ONSTAGE “Why is Fauxnique making Judith Butler dance?”
Trying to head off any audience confusion, Fauxnique (Monique Jenkinson) has posed the question herself.
“Because we intend the conversation to be embodied,” she clarifies.
“I guess we’re queering the conversation?” asks Butler politely.
“I guess so,” affirms Fauxnique.
Thus a philosopher and a drag queen met on a dance floor recently and, without further ado, and while busting perfectly respectable moves amid the whirling dappled light from a disco ball, started to talk.
That scene opened two weekends’ worth of new work and conversation, and it can serve as a lightly comic yet enthralling distillation of the aim behind Hope Mohr’s Bridge Project: the Bay Area choreographer’s annual series of multidisciplinary performance, master classes and residencies that, as the mission statement has it, “approaches curating as a form of community organizing to facilitate cultural conversations that cross discipline, geography, and perspective.”
By sparking encounters like this one between the acclaimed San Francisco–based dancer, faux queen and performance maker and the world-renowned philosopher, activist and gender theory trailblazer—or, to take an example from the 2015 series, between Bay Area dancemakers and visiting luminaries like Deborah Hay or Jeanine Durning—the series has been a boon to the local arts scene for four years now.
Bridge Project 2017, “Radical Movements: Gender and Politics in Performance,” which ran November 3 through 12 and was co-produced by Counterpulse, offered a roster of premieres, including a duet between boychild and Jack Halberstam; Peacock Rebellion’s first full-length show, You Really Should Sit Like a Lady (or how I got to Femme); a solo piece by Maryam Rostami; and a collaborative performance installation by Julie Tolentino at the Joe Goode Annex. An audience salon and a reception with Tolentino and company were also on the program. In all, an often heady but inviting menu. (Indeed, this year’s series came complete with an audience reader, which provided some stimulating context, but there was no penalty for blowing it off.)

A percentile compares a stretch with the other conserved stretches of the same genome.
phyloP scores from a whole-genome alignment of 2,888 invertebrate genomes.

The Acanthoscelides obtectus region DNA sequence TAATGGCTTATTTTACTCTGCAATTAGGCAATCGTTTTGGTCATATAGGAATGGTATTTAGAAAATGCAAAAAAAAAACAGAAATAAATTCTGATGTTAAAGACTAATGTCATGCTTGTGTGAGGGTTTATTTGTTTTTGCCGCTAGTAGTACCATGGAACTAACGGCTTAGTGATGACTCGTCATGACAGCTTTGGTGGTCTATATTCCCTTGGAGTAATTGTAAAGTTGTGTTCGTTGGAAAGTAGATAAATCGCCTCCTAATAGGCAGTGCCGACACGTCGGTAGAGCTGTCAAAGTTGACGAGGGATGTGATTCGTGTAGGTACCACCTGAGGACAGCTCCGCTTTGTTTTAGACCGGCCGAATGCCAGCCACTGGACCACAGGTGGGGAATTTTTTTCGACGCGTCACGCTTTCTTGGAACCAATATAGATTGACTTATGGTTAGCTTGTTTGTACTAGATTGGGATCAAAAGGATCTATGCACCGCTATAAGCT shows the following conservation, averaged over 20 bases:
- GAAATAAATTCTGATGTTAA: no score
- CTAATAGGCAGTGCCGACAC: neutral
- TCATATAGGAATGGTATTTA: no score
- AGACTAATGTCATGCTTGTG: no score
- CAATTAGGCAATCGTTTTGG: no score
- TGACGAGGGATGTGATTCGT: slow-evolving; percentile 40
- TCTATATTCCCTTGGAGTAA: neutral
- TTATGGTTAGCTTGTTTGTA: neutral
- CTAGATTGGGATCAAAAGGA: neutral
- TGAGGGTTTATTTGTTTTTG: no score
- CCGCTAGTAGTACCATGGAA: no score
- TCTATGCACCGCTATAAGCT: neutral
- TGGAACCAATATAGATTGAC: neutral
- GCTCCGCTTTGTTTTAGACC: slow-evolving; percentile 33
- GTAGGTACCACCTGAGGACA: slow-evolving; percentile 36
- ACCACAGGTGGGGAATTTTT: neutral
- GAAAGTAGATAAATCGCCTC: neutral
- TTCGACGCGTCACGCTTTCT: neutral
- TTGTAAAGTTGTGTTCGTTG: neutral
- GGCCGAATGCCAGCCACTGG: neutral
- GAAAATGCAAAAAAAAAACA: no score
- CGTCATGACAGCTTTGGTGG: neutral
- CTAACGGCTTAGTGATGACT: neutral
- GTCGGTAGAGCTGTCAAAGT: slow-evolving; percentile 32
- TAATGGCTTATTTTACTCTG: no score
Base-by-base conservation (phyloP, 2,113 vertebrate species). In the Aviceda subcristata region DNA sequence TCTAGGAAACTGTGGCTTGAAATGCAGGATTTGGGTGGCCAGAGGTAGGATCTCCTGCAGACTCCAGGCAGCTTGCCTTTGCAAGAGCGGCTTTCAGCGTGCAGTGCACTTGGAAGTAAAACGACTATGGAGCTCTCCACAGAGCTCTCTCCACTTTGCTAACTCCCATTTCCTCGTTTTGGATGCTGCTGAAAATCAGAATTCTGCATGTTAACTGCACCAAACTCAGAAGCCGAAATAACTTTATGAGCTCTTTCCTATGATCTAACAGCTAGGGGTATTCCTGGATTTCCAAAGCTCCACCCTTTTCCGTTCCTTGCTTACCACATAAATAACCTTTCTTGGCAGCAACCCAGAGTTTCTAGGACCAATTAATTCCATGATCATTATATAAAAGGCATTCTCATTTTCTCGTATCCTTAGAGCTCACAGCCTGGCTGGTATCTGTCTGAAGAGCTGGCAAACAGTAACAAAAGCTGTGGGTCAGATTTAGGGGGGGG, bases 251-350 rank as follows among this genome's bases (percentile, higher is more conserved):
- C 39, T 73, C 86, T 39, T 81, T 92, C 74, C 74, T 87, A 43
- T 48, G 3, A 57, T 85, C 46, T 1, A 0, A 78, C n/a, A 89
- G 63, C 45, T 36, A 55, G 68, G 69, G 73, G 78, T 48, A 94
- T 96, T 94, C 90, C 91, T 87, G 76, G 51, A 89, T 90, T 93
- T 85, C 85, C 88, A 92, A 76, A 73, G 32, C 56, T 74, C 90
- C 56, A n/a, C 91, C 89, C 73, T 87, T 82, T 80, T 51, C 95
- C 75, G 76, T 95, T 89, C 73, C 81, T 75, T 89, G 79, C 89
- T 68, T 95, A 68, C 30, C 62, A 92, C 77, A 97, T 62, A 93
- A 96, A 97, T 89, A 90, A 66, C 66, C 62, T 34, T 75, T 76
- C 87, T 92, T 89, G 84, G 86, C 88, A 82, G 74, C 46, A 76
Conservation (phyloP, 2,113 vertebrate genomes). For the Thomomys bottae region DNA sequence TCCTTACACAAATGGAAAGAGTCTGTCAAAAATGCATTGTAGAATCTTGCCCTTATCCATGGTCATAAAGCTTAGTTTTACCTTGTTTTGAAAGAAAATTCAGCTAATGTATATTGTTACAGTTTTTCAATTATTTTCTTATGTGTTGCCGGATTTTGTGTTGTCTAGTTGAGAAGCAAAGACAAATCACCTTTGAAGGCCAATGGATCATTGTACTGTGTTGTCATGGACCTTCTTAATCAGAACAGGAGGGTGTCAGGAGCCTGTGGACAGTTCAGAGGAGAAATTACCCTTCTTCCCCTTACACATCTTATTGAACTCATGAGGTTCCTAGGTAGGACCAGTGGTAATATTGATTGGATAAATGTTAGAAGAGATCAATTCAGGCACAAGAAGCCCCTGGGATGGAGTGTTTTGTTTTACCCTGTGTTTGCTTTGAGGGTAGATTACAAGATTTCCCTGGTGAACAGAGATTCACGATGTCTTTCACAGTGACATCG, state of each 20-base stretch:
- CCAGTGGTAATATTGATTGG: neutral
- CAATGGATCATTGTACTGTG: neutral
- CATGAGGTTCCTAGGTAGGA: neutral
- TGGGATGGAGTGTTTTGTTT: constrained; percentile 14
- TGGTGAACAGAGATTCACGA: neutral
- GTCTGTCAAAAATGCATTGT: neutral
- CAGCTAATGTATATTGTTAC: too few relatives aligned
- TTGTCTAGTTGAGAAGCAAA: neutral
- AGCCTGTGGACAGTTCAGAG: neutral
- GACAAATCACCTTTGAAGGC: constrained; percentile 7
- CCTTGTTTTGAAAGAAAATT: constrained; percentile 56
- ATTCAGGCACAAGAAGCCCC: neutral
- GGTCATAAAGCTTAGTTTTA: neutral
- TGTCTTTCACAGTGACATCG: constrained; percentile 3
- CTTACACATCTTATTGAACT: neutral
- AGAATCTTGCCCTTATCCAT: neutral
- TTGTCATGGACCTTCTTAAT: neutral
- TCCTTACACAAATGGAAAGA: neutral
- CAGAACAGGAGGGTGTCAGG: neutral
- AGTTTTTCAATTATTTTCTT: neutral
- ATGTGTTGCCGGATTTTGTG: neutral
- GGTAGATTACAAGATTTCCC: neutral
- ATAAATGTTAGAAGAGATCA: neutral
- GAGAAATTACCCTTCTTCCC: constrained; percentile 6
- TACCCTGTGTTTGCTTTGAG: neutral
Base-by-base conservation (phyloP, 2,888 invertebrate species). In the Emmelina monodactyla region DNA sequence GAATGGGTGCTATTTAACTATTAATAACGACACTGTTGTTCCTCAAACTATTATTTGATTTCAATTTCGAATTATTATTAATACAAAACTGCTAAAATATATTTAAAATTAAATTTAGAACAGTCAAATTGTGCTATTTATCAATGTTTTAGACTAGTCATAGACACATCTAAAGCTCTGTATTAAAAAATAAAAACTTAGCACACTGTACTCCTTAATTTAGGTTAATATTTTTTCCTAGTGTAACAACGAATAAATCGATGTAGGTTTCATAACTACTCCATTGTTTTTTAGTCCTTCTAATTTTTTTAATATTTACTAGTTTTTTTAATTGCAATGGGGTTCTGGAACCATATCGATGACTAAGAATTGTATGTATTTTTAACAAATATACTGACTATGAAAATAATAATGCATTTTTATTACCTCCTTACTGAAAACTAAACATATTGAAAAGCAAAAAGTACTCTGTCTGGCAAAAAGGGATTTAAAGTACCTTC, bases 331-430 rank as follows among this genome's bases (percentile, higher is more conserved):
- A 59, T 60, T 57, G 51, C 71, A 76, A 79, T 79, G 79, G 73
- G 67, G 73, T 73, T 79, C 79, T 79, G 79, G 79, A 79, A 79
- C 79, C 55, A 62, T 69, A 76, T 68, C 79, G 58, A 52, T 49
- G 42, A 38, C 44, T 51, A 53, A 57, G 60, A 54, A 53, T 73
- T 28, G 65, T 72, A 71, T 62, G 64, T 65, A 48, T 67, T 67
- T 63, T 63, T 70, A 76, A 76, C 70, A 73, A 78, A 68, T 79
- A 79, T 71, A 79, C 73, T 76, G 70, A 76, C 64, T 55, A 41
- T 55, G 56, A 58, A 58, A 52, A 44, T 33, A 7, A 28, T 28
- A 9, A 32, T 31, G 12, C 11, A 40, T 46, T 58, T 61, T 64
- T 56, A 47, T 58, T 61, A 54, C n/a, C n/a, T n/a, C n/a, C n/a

Opening night’s program at Counterpulse was a case in point. Turning to practices of the radical body, the conversation took its casually embodied course from the disco icebreaker through a specific set of physical exercises (likely familiar to the performance and yoga practitioners in the audience). It’s probably fair to say there’s been nothing in theaters recently to quite match Judith Butler talking about the politics of precarity and vulnerability while she’s prone on the stage with her head cradled in her interlocutor’s hands.
(That said, let’s acknowledge here Dancers’ Group and Counterpulse for first luring Butler onto the stage and into direct conversation with local queer performance-makers back in 2013 as part of Dancers’ Group’s long-running Dance Discourse Project.)
On another, the finessing and even flagrant shrugging off of the usual disciplinary borders put the whole thing on an unsettled footing—not a bad thing at all. In the air were more than ideas, fanzine bio-bits, or the strains of Chic and The Supremes. There was an unspoken but palpable sense of disorientation, along with the slightly giddy wonder at what might happen, when two mutually admiring representatives of two mutually exclusive worlds (art and academe, for short) let their respective guards down. Queering the conversation, for sure.